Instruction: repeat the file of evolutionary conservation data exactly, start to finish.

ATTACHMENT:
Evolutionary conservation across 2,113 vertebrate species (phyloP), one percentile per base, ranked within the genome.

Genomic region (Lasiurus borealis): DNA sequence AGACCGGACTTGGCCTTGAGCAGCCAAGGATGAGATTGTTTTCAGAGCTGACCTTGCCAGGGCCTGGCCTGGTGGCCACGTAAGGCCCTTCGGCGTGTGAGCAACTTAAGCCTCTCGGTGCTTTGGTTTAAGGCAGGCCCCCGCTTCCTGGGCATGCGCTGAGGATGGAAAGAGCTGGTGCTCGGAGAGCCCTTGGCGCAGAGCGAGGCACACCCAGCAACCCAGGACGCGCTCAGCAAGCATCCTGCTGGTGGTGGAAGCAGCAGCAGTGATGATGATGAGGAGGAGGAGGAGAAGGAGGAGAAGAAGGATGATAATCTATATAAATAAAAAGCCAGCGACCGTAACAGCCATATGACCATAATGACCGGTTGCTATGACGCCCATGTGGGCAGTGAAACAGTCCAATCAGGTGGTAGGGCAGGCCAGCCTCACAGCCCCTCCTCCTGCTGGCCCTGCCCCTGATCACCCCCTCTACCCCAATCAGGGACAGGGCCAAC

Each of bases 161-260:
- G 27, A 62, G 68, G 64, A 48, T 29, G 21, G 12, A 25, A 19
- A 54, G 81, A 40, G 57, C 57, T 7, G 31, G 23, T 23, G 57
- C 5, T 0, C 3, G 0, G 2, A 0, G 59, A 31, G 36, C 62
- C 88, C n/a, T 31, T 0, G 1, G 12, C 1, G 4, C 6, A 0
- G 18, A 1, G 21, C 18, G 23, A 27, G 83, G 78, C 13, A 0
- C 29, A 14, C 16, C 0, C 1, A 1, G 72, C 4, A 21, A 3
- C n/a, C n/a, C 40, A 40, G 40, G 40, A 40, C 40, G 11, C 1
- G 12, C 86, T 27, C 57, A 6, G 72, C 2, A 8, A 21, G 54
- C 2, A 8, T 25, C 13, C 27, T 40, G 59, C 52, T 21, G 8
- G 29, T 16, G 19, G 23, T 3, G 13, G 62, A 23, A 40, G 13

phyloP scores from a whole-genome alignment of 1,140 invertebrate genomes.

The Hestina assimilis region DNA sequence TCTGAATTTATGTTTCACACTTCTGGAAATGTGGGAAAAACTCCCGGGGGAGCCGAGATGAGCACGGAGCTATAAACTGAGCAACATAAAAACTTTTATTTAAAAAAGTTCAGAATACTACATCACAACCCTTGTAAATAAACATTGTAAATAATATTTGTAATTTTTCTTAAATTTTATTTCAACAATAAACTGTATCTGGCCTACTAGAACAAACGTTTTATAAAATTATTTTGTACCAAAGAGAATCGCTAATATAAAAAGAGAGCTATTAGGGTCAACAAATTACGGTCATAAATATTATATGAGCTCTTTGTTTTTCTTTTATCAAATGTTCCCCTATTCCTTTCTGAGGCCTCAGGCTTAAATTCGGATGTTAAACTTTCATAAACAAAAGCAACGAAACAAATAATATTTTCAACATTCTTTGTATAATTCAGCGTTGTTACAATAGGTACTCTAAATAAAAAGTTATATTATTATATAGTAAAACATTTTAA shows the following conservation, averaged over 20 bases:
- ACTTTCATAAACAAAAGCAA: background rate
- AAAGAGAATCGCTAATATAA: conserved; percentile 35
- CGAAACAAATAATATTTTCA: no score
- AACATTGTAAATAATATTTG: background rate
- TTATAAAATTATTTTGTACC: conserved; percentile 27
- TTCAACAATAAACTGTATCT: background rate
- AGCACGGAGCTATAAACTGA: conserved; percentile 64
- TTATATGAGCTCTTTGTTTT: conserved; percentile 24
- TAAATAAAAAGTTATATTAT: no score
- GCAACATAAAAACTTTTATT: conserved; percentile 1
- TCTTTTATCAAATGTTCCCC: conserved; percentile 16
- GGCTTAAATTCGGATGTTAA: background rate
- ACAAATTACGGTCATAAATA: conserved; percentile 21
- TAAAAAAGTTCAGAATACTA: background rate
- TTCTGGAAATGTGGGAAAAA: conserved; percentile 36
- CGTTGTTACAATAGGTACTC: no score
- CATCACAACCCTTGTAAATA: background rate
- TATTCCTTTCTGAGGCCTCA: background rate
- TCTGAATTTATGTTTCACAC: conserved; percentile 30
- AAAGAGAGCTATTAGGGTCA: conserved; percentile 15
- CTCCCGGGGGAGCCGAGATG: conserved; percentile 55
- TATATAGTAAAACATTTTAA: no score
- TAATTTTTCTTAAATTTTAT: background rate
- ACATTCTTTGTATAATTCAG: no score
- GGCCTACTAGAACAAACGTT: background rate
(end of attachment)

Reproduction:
Evolutionary conservation across 2,113 vertebrate species (phyloP), one percentile per base, ranked within the genome.

Genomic region (Lasiurus borealis): DNA sequence AGACCGGACTTGGCCTTGAGCAGCCAAGGATGAGATTGTTTTCAGAGCTGACCTTGCCAGGGCCTGGCCTGGTGGCCACGTAAGGCCCTTCGGCGTGTGAGCAACTTAAGCCTCTCGGTGCTTTGGTTTAAGGCAGGCCCCCGCTTCCTGGGCATGCGCTGAGGATGGAAAGAGCTGGTGCTCGGAGAGCCCTTGGCGCAGAGCGAGGCACACCCAGCAACCCAGGACGCGCTCAGCAAGCATCCTGCTGGTGGTGGAAGCAGCAGCAGTGATGATGATGAGGAGGAGGAGGAGAAGGAGGAGAAGAAGGATGATAATCTATATAAATAAAAAGCCAGCGACCGTAACAGCCATATGACCATAATGACCGGTTGCTATGACGCCCATGTGGGCAGTGAAACAGTCCAATCAGGTGGTAGGGCAGGCCAGCCTCACAGCCCCTCCTCCTGCTGGCCCTGCCCCTGATCACCCCCTCTACCCCAATCAGGGACAGGGCCAAC

Each of bases 161-260:
- G 27, A 62, G 68, G 64, A 48, T 29, G 21, G 12, A 25, A 19
- A 54, G 81, A 40, G 57, C 57, T 7, G 31, G 23, T 23, G 57
- C 5, T 0, C 3, G 0, G 2, A 0, G 59, A 31, G 36, C 62
- C 88, C n/a, T 31, T 0, G 1, G 12, C 1, G 4, C 6, A 0
- G 18, A 1, G 21, C 18, G 23, A 27, G 83, G 78, C 13, A 0
- C 29, A 14, C 16, C 0, C 1, A 1, G 72, C 4, A 21, A 3
- C n/a, C n/a, C 40, A 40, G 40, G 40, A 40, C 40, G 11, C 1
- G 12, C 86, T 27, C 57, A 6, G 72, C 2, A 8, A 21, G 54
- C 2, A 8, T 25, C 13, C 27, T 40, G 59, C 52, T 21, G 8
- G 29, T 16, G 19, G 23, T 3, G 13, G 62, A 23, A 40, G 13

phyloP scores from a whole-genome alignment of 1,140 invertebrate genomes.

The Hestina assimilis region DNA sequence TCTGAATTTATGTTTCACACTTCTGGAAATGTGGGAAAAACTCCCGGGGGAGCCGAGATGAGCACGGAGCTATAAACTGAGCAACATAAAAACTTTTATTTAAAAAAGTTCAGAATACTACATCACAACCCTTGTAAATAAACATTGTAAATAATATTTGTAATTTTTCTTAAATTTTATTTCAACAATAAACTGTATCTGGCCTACTAGAACAAACGTTTTATAAAATTATTTTGTACCAAAGAGAATCGCTAATATAAAAAGAGAGCTATTAGGGTCAACAAATTACGGTCATAAATATTATATGAGCTCTTTGTTTTTCTTTTATCAAATGTTCCCCTATTCCTTTCTGAGGCCTCAGGCTTAAATTCGGATGTTAAACTTTCATAAACAAAAGCAACGAAACAAATAATATTTTCAACATTCTTTGTATAATTCAGCGTTGTTACAATAGGTACTCTAAATAAAAAGTTATATTATTATATAGTAAAACATTTTAA shows the following conservation, averaged over 20 bases:
- ACTTTCATAAACAAAAGCAA: background rate
- AAAGAGAATCGCTAATATAA: conserved; percentile 35
- CGAAACAAATAATATTTTCA: no score
- AACATTGTAAATAATATTTG: background rate
- TTATAAAATTATTTTGTACC: conserved; percentile 27
- TTCAACAATAAACTGTATCT: background rate
- AGCACGGAGCTATAAACTGA: conserved; percentile 64
- TTATATGAGCTCTTTGTTTT: conserved; percentile 24
- TAAATAAAAAGTTATATTAT: no score
- GCAACATAAAAACTTTTATT: conserved; percentile 1
- TCTTTTATCAAATGTTCCCC: conserved; percentile 16
- GGCTTAAATTCGGATGTTAA: background rate
- ACAAATTACGGTCATAAATA: conserved; percentile 21
- TAAAAAAGTTCAGAATACTA: background rate
- TTCTGGAAATGTGGGAAAAA: conserved; percentile 36
- CGTTGTTACAATAGGTACTC: no score
- CATCACAACCCTTGTAAATA: background rate
- TATTCCTTTCTGAGGCCTCA: background rate
- TCTGAATTTATGTTTCACAC: conserved; percentile 30
- AAAGAGAGCTATTAGGGTCA: conserved; percentile 15
- CTCCCGGGGGAGCCGAGATG: conserved; percentile 55
- TATATAGTAAAACATTTTAA: no score
- TAATTTTTCTTAAATTTTAT: background rate
- ACATTCTTTGTATAATTCAG: no score
- GGCCTACTAGAACAAACGTT: background rate